Everyone knows that accidents happen. If you have a child or children, you’ll be no stranger to dealing with small accidents. Grazed knees from falling after running too fast or little bumps and bruises. These kinds of accidents are common and luckily, rarely cause any lasting damage. However, more serious accidents can and do happen in the home. Child safety is incredibly important, not only to be aware yourself of the risks and hazards but to educate your children and make them aware as well.
Fires can happen easily and spread quickly. Curiosity can lead children to pick up lighters or matches, playing with candles or even innocently leaving toys too close to heaters. It’s essential to keep items that pose a risk of fire out of reach of children. Keep an eye on them at all times, especially when fires are lit or heaters are turned on. Educate them about the hazards of fires. Teach them to alert an adult the moment they see smoke or flames.
Trips and falls aren’t always more serious than a bruised knee, but they can be. Make sure you have stair gates and a handrail installed on your stairs. Teach toddlers the importance of walking carefully and slowly up and downstairs. Don’t allow clutter to build upon stairs as it creates a tripping hazard. Use safety mats around play equipment in the garden and encourage children not to climb onto roofs, sheds, fences, etc.
The kitchen is where the majority of accidents in the home take place – it’s important to stay as safe as possible. Ideally, try and avoid children being in the kitchen whilst cooking is taking place. If this isn’t possible, keep children away from the oven and always keep saucepan handles towards the back of the cooker. Don’t leave cups of hot drinks near the edge of the work surface or table. Elsewhere, hair styling tools should be switched off when not in use and put out of reach of children. Always test the temperature of water when running a bath for your child.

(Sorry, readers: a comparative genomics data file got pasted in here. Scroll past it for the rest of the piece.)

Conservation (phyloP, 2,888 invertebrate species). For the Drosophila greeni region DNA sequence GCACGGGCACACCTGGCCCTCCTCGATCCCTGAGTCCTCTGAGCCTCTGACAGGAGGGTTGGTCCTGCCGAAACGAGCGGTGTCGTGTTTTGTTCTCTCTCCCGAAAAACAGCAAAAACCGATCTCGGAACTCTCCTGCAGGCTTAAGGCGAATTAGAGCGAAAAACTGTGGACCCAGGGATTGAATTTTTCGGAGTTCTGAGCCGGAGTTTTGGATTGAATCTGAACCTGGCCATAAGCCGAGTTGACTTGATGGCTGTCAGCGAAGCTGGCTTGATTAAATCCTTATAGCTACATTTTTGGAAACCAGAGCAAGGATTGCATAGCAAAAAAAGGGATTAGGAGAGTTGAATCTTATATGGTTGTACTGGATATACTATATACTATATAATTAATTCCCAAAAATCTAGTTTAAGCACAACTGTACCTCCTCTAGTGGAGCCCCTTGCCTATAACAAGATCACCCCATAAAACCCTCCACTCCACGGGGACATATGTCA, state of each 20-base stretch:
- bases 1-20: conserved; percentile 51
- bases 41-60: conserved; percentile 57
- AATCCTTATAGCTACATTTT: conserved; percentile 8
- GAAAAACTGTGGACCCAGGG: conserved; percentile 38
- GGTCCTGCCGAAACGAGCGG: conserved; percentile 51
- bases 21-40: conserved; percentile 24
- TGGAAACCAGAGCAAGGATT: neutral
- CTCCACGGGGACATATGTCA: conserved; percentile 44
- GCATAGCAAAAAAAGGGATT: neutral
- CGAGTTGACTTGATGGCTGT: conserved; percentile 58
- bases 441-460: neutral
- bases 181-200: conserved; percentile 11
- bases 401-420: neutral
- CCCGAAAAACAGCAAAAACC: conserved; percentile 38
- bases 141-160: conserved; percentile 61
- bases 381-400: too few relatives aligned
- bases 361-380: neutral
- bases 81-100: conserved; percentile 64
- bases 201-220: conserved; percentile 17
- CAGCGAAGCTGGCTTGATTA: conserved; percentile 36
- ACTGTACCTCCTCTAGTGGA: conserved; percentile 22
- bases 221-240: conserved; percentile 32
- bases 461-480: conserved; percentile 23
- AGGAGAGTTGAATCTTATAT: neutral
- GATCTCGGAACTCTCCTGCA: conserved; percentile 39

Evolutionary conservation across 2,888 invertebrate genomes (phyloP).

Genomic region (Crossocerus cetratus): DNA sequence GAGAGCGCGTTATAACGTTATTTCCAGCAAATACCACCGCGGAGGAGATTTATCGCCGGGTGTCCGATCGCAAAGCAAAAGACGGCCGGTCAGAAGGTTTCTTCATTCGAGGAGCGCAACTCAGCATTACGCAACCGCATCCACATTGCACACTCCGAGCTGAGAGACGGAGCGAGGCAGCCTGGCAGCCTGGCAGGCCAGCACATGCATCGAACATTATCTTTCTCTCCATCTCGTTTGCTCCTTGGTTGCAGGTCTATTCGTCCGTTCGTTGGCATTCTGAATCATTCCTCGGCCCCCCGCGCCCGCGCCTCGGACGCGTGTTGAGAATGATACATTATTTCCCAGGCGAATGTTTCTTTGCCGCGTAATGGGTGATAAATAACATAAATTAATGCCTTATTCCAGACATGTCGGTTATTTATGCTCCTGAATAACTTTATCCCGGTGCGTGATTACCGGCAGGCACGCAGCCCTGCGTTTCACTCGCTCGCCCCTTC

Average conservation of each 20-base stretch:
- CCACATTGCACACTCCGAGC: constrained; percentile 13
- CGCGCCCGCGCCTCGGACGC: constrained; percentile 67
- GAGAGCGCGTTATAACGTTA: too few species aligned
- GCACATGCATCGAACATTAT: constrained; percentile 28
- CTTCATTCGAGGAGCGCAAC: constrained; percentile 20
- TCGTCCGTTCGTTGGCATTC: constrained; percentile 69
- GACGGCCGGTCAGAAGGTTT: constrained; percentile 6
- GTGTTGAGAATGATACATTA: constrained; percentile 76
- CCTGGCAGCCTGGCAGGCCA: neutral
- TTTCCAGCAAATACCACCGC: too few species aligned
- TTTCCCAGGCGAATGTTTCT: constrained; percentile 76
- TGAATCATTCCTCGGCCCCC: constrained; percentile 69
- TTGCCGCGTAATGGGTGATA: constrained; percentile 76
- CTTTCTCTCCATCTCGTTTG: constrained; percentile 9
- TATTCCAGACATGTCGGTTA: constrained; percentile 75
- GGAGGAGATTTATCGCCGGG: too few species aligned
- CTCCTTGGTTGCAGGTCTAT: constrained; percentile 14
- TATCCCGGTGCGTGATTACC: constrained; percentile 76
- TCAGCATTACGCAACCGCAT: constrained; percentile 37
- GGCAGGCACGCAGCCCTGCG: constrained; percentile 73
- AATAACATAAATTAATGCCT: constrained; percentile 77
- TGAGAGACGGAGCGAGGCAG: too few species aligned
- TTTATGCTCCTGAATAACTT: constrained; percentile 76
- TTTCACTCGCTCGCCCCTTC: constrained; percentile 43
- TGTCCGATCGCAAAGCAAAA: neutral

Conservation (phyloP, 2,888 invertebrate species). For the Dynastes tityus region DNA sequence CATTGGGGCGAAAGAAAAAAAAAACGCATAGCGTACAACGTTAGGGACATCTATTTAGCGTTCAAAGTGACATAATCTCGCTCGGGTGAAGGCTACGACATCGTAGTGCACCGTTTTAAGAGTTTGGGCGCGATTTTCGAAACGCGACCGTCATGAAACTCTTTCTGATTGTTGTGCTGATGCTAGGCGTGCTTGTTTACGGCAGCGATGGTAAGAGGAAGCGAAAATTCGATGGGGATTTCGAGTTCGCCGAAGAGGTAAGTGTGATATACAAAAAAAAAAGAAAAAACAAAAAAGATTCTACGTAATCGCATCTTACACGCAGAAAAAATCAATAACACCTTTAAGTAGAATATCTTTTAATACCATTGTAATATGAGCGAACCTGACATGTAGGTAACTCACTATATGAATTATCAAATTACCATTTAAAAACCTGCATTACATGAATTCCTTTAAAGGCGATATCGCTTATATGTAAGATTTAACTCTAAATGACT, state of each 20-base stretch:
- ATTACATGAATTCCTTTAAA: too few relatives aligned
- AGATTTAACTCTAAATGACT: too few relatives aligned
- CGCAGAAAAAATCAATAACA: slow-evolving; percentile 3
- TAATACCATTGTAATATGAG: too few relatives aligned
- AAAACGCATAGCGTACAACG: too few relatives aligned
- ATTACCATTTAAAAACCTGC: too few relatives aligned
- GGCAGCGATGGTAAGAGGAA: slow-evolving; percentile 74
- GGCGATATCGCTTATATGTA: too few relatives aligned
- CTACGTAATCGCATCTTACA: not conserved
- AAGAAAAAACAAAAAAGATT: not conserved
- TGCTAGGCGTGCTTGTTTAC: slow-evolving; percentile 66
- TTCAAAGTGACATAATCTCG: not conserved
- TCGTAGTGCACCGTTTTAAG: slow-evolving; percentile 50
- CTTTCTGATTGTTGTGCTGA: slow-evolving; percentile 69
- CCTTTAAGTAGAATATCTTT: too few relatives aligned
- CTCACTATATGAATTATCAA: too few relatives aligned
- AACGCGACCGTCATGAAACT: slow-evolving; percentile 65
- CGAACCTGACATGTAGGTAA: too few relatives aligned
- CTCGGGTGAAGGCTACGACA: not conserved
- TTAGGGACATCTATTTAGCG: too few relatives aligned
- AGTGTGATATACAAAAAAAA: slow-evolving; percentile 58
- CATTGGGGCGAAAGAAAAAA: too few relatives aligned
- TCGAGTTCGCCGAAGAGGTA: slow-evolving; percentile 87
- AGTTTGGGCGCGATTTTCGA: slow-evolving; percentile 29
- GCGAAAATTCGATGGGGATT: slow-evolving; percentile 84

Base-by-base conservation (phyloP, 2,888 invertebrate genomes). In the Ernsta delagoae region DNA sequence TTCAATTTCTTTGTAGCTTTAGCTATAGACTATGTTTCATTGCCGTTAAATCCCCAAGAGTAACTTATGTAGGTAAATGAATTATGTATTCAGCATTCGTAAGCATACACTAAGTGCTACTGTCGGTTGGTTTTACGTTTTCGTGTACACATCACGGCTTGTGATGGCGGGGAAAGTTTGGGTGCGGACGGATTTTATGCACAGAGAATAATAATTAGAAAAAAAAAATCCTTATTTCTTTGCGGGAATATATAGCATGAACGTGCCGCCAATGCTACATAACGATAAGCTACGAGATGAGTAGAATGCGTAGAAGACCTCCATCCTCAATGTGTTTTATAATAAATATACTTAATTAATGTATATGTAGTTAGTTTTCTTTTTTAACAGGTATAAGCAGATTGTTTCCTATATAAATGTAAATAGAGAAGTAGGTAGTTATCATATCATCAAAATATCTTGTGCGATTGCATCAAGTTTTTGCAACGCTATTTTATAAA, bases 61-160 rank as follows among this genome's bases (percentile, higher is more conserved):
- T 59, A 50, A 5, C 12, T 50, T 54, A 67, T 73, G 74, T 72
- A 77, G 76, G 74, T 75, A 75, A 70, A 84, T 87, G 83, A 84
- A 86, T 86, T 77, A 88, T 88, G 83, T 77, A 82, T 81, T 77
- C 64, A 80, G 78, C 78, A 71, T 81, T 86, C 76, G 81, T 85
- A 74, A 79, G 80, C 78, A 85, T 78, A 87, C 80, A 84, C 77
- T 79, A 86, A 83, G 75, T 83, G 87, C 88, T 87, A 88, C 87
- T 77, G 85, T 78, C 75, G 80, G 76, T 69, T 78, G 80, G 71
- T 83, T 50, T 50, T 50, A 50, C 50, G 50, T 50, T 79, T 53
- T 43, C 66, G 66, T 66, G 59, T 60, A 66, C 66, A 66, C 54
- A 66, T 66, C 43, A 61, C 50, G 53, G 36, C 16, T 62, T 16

With 500 children a week being rushed to a hospital for suspected poisoning, it’s essential you keep hazardous items hidden from them. When it comes to medicines, a cabinet or cupboard, preferably locked, is the best place to keep them. Take them without your child seeing to avoid them attempting to copy you. Household products should be kept in high cupboards, ideally with a child-resistant catch. If you’re using products that are potentially harmful, keep them out of reach of children.
Keep unused outlets covered – ideally block outlets with furniture to avoid children having any contact with them. When it comes to extension leads, keep them behind furniture and put electrical tape over unused plug holes. Always switch off appliances when they’re not being used and when they are, keep cords out of the reach of children.
For more information about Child Safety Week, visit Child Accident Prevention Trust.